As you can appreciate I was only very young when I lived at the shop in Southdown Road but on street view it appears the same as it was then. It is now a Tax Assist Office.  I was born at the end of the Second World War

Further family information

18 Coleswood Road 2020

Harry George Read was one of two sons whose parents lived in Coleswood Road (no 18). Harry’s brother Cyril, married a girl called Ida and they had two girls, Sheryl and Vicky. I can remember going to both Oggelsbys Garage and Putterills Garage with my mother. Also many more memories which I am trying to put into some sense of order. Unfortunately people are passing by this point in time, as my brother Derek unfortunately has a few years ago.

Derek married Barbara who was from Batford and they lived in Grove Road  for a short period of time with my mother’s father in a bungalow (no. 58) which May bought, this was virtually opposite the entrance to the smallholding.

Derek on his father’s cart decorated for some event – probably the 1937 Coronation celebrations

Derek and Barbara moved to an apartment and they had two children, Marion and Christopher. They then moved to a lovely house in Dalkeith Road (no. 52). Marion left England and went to study in Berlin and still lives in Germany, no children. Christopher lives in Welwyn Garden City and has two children Matthew and Elizabeth. Elizabeth is married and lives in Harpenden. Derek’s wife Barbara is still alive and has just had her ninetieth birthday, she lives in Biggleswade.

Note: There is no known connection with the Read’s Motor Works family

Comments about this page

  • I recall my Nan, Rebecca Simmons then of 39 Grove Road, doing cleaning and odd jobs for Mr Ward, she used to take me along there with her sometimes. Mr Pickford worked there behind the counter as well, this would have been early sixties.  I can still hear the swishing sound of the ham slicer!  I still have a leather-bound pocket bible, which he gave me for Christmas 1966.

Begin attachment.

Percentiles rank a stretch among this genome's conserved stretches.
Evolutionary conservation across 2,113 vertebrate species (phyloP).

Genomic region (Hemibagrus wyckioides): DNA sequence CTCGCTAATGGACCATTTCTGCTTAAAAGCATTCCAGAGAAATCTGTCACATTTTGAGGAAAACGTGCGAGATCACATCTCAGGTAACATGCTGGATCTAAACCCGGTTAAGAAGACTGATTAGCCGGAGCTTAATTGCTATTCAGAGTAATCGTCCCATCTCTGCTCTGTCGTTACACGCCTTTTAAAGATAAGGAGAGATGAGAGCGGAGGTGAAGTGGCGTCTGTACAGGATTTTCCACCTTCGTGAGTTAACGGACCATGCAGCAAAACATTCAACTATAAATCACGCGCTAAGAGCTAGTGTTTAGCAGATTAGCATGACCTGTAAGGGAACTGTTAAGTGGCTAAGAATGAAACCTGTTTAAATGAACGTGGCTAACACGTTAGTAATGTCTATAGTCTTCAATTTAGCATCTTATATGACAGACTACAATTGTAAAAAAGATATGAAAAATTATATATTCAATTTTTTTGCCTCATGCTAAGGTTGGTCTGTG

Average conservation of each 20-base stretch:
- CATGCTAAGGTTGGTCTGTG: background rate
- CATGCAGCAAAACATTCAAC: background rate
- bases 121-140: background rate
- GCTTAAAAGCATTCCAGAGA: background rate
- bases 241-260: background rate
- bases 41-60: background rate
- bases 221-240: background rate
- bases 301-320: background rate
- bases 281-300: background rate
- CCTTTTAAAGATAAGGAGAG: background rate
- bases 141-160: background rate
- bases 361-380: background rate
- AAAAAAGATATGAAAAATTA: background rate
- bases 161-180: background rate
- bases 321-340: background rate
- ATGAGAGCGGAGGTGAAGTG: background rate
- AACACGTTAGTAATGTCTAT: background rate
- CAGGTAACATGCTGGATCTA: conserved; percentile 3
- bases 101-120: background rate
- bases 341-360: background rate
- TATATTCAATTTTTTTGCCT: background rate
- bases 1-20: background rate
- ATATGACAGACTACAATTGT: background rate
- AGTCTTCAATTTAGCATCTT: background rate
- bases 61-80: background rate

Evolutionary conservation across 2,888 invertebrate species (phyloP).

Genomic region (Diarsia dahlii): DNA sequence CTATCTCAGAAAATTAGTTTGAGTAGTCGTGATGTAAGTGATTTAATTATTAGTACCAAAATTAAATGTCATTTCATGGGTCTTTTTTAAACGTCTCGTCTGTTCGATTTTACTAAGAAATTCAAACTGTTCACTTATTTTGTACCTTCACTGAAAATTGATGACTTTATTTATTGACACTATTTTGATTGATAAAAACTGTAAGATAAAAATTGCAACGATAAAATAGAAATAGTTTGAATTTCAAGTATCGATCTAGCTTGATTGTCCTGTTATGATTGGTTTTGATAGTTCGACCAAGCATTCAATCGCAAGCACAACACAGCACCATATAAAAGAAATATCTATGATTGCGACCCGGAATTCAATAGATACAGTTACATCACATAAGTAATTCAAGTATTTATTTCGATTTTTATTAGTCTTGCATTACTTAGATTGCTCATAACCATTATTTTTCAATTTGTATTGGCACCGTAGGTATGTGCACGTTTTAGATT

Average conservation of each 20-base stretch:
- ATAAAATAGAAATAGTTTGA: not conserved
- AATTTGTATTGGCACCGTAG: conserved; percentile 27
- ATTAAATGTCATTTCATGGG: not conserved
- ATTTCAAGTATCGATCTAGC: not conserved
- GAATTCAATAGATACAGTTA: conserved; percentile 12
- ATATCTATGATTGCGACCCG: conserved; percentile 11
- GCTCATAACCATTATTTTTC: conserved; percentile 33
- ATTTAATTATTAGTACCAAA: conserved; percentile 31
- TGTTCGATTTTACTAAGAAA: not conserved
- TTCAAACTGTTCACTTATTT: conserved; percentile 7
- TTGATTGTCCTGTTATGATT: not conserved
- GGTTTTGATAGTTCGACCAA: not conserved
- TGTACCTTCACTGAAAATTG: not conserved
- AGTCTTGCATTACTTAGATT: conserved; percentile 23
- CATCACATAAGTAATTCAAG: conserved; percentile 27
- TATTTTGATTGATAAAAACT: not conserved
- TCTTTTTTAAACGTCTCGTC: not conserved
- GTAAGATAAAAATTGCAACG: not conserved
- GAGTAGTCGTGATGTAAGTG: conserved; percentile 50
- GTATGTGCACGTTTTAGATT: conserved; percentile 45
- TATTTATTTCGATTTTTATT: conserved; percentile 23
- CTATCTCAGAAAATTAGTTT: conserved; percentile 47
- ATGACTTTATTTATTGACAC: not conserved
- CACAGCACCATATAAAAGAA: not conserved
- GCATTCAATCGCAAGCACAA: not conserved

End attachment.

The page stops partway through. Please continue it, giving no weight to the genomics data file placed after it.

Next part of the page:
The greengrocer’s shop on the corner No 126,unless I’ve got it wrong, I recall being called Smurdens(?) around the same time i.e. early sixties, as I went to school ( St Johns & Grove) with Jackie the daughter.

    Ed: Yes, Smerdons were at 126 from about 1962 to 1970.

    By Anthony Gallow (06/10/2020)
  • Mr Ward mentioned in the text was Hubert Ward, a bachelor, and also choirmaster at Southdown Road Methodist Church, where my wife and I were married in 1954.

    By Robert Burn (04/08/2020)
  • Before moving to their Southdown Road address, Harry and May Read lived in 80 Luton Road, the semi detached other half of the house where I lived with my parents. They moved in, probably in 1930 after Halsey family moved from 80 to Codicote. Harry dug a pond in the back garden which survived for many years, I well remember the path leading to the pond with “HR 1933” inscribed in the concrete of the path. I remember going to our front door one morning with my mother to be greeted by May who said “My baby boy (Derek) was born last night”. I think Derek served in an airborne regiment at the end of WW2.

    By Colin Gaskin (26/07/2020)

Add a comment about this page

Your email address will not be published. Required fields are marked *